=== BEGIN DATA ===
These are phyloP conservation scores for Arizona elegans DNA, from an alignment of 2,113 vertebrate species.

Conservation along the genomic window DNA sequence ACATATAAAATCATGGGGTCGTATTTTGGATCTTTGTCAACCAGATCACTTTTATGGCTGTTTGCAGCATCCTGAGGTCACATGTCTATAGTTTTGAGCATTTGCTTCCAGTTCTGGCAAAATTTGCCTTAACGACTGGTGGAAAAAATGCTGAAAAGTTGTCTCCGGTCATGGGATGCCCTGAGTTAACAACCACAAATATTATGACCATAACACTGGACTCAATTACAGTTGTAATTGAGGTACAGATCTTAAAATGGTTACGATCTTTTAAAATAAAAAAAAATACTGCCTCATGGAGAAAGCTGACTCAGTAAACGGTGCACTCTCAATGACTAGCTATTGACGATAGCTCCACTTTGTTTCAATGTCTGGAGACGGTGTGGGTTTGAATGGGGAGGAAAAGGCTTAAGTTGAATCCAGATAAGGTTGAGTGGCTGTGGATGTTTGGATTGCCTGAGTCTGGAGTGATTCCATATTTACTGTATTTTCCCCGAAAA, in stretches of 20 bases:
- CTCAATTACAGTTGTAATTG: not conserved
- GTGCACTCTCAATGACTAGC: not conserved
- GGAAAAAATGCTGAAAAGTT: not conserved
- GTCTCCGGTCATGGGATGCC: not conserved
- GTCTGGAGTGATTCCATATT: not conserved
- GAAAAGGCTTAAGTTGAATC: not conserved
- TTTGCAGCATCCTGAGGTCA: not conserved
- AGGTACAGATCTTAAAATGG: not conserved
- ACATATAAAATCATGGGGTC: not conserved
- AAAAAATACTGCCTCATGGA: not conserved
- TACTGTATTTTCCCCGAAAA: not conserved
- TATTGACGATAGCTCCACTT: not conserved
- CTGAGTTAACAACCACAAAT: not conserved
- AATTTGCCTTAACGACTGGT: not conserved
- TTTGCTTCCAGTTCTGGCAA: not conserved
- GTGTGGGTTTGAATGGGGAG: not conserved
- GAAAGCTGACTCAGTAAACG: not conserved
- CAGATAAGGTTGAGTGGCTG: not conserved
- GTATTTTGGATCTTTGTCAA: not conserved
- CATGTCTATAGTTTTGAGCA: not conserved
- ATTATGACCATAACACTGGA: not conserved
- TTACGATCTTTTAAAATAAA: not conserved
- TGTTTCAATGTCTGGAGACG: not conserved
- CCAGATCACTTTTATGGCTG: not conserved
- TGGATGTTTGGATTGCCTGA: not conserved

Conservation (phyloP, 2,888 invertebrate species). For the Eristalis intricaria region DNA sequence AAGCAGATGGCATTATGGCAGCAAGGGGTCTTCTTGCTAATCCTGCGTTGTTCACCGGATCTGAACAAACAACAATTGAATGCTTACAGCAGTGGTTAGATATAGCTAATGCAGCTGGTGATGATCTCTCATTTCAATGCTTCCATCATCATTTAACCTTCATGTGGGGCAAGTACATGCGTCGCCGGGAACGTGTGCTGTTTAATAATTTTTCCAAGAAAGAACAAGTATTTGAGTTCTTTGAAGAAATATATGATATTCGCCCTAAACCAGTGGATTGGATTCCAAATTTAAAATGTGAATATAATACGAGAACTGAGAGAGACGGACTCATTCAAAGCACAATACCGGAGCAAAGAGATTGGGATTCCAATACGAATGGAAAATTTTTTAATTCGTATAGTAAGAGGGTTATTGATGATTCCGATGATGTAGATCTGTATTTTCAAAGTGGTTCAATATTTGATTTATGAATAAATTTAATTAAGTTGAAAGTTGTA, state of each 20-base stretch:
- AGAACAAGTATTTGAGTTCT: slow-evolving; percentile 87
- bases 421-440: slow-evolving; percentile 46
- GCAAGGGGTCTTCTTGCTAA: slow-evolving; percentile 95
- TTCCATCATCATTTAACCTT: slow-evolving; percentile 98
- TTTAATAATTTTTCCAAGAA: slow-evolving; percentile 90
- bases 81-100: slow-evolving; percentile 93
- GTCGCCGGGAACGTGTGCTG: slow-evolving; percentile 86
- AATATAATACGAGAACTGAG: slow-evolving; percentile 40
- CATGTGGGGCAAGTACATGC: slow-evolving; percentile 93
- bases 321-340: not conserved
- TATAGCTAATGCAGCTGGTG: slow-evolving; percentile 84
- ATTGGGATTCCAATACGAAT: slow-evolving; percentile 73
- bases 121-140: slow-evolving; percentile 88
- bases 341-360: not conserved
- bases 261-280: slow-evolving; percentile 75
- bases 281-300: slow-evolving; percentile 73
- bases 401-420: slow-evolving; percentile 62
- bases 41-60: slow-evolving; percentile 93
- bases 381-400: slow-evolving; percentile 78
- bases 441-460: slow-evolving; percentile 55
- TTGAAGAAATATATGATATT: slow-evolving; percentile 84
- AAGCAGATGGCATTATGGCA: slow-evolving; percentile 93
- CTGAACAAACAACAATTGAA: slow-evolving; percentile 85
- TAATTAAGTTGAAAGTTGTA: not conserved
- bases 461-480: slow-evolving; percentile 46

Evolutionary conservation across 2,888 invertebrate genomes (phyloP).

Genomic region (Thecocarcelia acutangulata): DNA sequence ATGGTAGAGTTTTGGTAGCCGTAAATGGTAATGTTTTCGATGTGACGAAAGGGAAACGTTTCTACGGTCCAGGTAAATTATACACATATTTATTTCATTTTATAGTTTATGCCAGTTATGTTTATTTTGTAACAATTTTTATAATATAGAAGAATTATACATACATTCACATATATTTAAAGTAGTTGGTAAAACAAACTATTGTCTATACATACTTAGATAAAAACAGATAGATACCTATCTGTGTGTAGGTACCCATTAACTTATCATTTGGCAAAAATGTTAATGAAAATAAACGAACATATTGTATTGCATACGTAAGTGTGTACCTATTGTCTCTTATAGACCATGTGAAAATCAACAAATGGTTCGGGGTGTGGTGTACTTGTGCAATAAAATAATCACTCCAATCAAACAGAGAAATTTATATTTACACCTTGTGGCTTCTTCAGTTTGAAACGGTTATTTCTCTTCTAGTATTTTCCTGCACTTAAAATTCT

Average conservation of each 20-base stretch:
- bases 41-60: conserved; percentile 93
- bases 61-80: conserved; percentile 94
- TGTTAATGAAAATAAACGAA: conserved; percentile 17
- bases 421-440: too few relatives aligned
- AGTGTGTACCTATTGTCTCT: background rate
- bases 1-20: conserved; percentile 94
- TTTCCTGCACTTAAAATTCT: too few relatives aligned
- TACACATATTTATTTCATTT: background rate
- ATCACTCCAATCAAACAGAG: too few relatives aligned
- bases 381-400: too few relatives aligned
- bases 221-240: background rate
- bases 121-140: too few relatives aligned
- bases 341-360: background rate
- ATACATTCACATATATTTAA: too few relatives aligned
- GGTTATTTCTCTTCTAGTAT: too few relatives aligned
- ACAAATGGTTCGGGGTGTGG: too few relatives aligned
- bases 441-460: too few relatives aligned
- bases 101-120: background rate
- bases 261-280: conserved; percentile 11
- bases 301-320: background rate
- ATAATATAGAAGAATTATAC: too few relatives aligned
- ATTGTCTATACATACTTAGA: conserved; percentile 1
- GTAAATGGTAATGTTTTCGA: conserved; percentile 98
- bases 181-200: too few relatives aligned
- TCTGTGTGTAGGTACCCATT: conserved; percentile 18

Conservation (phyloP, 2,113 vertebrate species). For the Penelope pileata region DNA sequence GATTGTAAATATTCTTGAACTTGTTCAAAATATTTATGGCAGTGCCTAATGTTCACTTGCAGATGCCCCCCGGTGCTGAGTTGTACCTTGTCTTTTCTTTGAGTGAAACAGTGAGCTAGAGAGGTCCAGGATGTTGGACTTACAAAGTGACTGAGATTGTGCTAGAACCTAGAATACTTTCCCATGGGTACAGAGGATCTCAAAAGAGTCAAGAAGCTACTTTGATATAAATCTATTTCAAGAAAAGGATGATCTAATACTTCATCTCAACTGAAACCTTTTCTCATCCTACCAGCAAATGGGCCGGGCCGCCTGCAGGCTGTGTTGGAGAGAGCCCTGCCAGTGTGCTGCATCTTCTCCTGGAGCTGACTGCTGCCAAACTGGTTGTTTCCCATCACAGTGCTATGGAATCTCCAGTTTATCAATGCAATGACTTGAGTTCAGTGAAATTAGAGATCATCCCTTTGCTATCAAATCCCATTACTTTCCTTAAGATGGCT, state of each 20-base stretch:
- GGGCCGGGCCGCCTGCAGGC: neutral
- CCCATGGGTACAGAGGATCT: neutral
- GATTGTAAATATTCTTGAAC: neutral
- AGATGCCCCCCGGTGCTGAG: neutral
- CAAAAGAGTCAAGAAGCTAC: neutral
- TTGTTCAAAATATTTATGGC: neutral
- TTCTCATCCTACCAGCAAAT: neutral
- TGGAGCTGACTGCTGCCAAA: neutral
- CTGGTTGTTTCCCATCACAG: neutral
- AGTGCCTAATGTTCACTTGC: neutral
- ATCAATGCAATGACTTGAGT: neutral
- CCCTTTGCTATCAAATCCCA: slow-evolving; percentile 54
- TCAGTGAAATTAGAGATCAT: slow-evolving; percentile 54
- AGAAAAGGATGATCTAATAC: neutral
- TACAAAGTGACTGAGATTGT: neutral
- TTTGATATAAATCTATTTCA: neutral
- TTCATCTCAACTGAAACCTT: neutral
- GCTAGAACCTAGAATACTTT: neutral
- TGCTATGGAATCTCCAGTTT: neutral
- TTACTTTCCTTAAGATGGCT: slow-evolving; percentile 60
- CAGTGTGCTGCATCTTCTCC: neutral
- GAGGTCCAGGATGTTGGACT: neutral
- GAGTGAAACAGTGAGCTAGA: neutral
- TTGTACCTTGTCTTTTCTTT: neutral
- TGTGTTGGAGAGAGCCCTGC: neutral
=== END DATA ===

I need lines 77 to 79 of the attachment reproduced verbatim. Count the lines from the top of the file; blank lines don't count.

- ATAATATAGAAGAATTATAC: too few relatives aligned
- ATTGTCTATACATACTTAGA: conserved; percentile 1
- GTAAATGGTAATGTTTTCGA: conserved; percentile 98